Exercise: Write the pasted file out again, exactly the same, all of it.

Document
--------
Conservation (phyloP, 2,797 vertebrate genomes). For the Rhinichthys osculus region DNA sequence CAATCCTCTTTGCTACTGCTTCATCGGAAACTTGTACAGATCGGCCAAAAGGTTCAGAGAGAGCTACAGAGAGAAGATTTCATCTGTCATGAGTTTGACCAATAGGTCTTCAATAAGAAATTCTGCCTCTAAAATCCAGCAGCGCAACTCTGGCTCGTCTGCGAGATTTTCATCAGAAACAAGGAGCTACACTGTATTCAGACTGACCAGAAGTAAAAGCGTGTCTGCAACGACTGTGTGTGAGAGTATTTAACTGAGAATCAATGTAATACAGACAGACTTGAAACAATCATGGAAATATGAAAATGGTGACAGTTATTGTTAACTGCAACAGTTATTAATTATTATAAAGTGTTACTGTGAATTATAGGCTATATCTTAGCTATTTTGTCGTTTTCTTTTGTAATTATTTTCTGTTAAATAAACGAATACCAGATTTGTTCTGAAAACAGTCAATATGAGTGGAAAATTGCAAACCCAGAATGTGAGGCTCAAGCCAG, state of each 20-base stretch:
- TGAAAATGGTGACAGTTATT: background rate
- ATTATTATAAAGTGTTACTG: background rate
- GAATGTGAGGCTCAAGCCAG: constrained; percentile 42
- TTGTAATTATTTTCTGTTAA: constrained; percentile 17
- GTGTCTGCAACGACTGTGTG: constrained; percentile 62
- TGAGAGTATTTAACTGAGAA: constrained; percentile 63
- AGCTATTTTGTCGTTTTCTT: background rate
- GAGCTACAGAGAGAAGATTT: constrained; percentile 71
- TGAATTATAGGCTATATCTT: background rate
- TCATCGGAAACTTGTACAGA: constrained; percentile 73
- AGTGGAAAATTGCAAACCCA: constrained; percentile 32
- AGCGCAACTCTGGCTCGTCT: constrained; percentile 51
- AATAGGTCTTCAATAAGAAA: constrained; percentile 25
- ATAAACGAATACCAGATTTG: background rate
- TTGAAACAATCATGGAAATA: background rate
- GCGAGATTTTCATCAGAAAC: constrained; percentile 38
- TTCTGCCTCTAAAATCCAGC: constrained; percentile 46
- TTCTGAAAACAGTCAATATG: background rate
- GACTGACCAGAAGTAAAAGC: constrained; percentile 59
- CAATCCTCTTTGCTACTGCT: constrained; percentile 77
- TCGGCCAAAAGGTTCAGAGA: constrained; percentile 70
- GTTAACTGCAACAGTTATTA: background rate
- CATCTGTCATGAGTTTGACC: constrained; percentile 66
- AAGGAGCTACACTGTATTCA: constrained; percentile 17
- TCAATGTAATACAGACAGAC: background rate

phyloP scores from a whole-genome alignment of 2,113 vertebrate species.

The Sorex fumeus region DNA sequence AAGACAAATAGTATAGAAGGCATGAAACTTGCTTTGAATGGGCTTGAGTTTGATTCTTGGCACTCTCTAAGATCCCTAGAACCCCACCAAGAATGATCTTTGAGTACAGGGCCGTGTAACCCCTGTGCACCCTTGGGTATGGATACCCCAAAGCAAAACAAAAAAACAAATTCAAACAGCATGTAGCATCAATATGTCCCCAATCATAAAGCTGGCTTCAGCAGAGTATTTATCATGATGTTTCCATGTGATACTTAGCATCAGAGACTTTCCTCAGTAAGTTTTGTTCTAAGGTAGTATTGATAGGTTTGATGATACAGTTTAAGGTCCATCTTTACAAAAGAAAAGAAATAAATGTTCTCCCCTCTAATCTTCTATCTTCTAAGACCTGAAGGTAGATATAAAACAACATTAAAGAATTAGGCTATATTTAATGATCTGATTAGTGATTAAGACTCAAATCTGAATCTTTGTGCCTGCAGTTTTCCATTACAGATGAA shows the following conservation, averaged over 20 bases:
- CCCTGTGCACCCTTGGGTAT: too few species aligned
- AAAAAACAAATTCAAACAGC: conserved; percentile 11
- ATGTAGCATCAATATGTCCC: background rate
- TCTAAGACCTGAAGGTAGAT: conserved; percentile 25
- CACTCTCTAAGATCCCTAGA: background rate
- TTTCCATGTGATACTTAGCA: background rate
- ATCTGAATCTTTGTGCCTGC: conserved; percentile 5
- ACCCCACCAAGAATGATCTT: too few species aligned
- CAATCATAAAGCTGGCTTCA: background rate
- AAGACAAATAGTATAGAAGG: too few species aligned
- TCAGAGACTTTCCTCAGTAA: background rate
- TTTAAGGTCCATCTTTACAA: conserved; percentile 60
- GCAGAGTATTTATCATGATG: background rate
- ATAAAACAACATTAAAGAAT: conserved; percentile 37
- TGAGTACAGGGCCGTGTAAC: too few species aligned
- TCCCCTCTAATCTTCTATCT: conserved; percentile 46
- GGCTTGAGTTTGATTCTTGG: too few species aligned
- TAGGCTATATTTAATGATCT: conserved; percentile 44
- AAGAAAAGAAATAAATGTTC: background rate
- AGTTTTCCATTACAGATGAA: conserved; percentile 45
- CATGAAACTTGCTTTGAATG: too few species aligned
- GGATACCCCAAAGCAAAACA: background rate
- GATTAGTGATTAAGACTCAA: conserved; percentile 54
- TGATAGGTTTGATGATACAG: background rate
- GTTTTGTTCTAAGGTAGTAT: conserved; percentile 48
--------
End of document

Conservation (phyloP, 2,797 vertebrate genomes). For the Rhinichthys osculus region DNA sequence CAATCCTCTTTGCTACTGCTTCATCGGAAACTTGTACAGATCGGCCAAAAGGTTCAGAGAGAGCTACAGAGAGAAGATTTCATCTGTCATGAGTTTGACCAATAGGTCTTCAATAAGAAATTCTGCCTCTAAAATCCAGCAGCGCAACTCTGGCTCGTCTGCGAGATTTTCATCAGAAACAAGGAGCTACACTGTATTCAGACTGACCAGAAGTAAAAGCGTGTCTGCAACGACTGTGTGTGAGAGTATTTAACTGAGAATCAATGTAATACAGACAGACTTGAAACAATCATGGAAATATGAAAATGGTGACAGTTATTGTTAACTGCAACAGTTATTAATTATTATAAAGTGTTACTGTGAATTATAGGCTATATCTTAGCTATTTTGTCGTTTTCTTTTGTAATTATTTTCTGTTAAATAAACGAATACCAGATTTGTTCTGAAAACAGTCAATATGAGTGGAAAATTGCAAACCCAGAATGTGAGGCTCAAGCCAG, state of each 20-base stretch:
- TGAAAATGGTGACAGTTATT: background rate
- ATTATTATAAAGTGTTACTG: background rate
- GAATGTGAGGCTCAAGCCAG: constrained; percentile 42
- TTGTAATTATTTTCTGTTAA: constrained; percentile 17
- GTGTCTGCAACGACTGTGTG: constrained; percentile 62
- TGAGAGTATTTAACTGAGAA: constrained; percentile 63
- AGCTATTTTGTCGTTTTCTT: background rate
- GAGCTACAGAGAGAAGATTT: constrained; percentile 71
- TGAATTATAGGCTATATCTT: background rate
- TCATCGGAAACTTGTACAGA: constrained; percentile 73
- AGTGGAAAATTGCAAACCCA: constrained; percentile 32
- AGCGCAACTCTGGCTCGTCT: constrained; percentile 51
- AATAGGTCTTCAATAAGAAA: constrained; percentile 25
- ATAAACGAATACCAGATTTG: background rate
- TTGAAACAATCATGGAAATA: background rate
- GCGAGATTTTCATCAGAAAC: constrained; percentile 38
- TTCTGCCTCTAAAATCCAGC: constrained; percentile 46
- TTCTGAAAACAGTCAATATG: background rate
- GACTGACCAGAAGTAAAAGC: constrained; percentile 59
- CAATCCTCTTTGCTACTGCT: constrained; percentile 77
- TCGGCCAAAAGGTTCAGAGA: constrained; percentile 70
- GTTAACTGCAACAGTTATTA: background rate
- CATCTGTCATGAGTTTGACC: constrained; percentile 66
- AAGGAGCTACACTGTATTCA: constrained; percentile 17
- TCAATGTAATACAGACAGAC: background rate

phyloP scores from a whole-genome alignment of 2,113 vertebrate species.

The Sorex fumeus region DNA sequence AAGACAAATAGTATAGAAGGCATGAAACTTGCTTTGAATGGGCTTGAGTTTGATTCTTGGCACTCTCTAAGATCCCTAGAACCCCACCAAGAATGATCTTTGAGTACAGGGCCGTGTAACCCCTGTGCACCCTTGGGTATGGATACCCCAAAGCAAAACAAAAAAACAAATTCAAACAGCATGTAGCATCAATATGTCCCCAATCATAAAGCTGGCTTCAGCAGAGTATTTATCATGATGTTTCCATGTGATACTTAGCATCAGAGACTTTCCTCAGTAAGTTTTGTTCTAAGGTAGTATTGATAGGTTTGATGATACAGTTTAAGGTCCATCTTTACAAAAGAAAAGAAATAAATGTTCTCCCCTCTAATCTTCTATCTTCTAAGACCTGAAGGTAGATATAAAACAACATTAAAGAATTAGGCTATATTTAATGATCTGATTAGTGATTAAGACTCAAATCTGAATCTTTGTGCCTGCAGTTTTCCATTACAGATGAA shows the following conservation, averaged over 20 bases:
- CCCTGTGCACCCTTGGGTAT: too few species aligned
- AAAAAACAAATTCAAACAGC: conserved; percentile 11
- ATGTAGCATCAATATGTCCC: background rate
- TCTAAGACCTGAAGGTAGAT: conserved; percentile 25
- CACTCTCTAAGATCCCTAGA: background rate
- TTTCCATGTGATACTTAGCA: background rate
- ATCTGAATCTTTGTGCCTGC: conserved; percentile 5
- ACCCCACCAAGAATGATCTT: too few species aligned
- CAATCATAAAGCTGGCTTCA: background rate
- AAGACAAATAGTATAGAAGG: too few species aligned
- TCAGAGACTTTCCTCAGTAA: background rate
- TTTAAGGTCCATCTTTACAA: conserved; percentile 60
- GCAGAGTATTTATCATGATG: background rate
- ATAAAACAACATTAAAGAAT: conserved; percentile 37
- TGAGTACAGGGCCGTGTAAC: too few species aligned
- TCCCCTCTAATCTTCTATCT: conserved; percentile 46
- GGCTTGAGTTTGATTCTTGG: too few species aligned
- TAGGCTATATTTAATGATCT: conserved; percentile 44
- AAGAAAAGAAATAAATGTTC: background rate
- AGTTTTCCATTACAGATGAA: conserved; percentile 45
- CATGAAACTTGCTTTGAATG: too few species aligned
- GGATACCCCAAAGCAAAACA: background rate
- GATTAGTGATTAAGACTCAA: conserved; percentile 54
- TGATAGGTTTGATGATACAG: background rate
- GTTTTGTTCTAAGGTAGTAT: conserved; percentile 48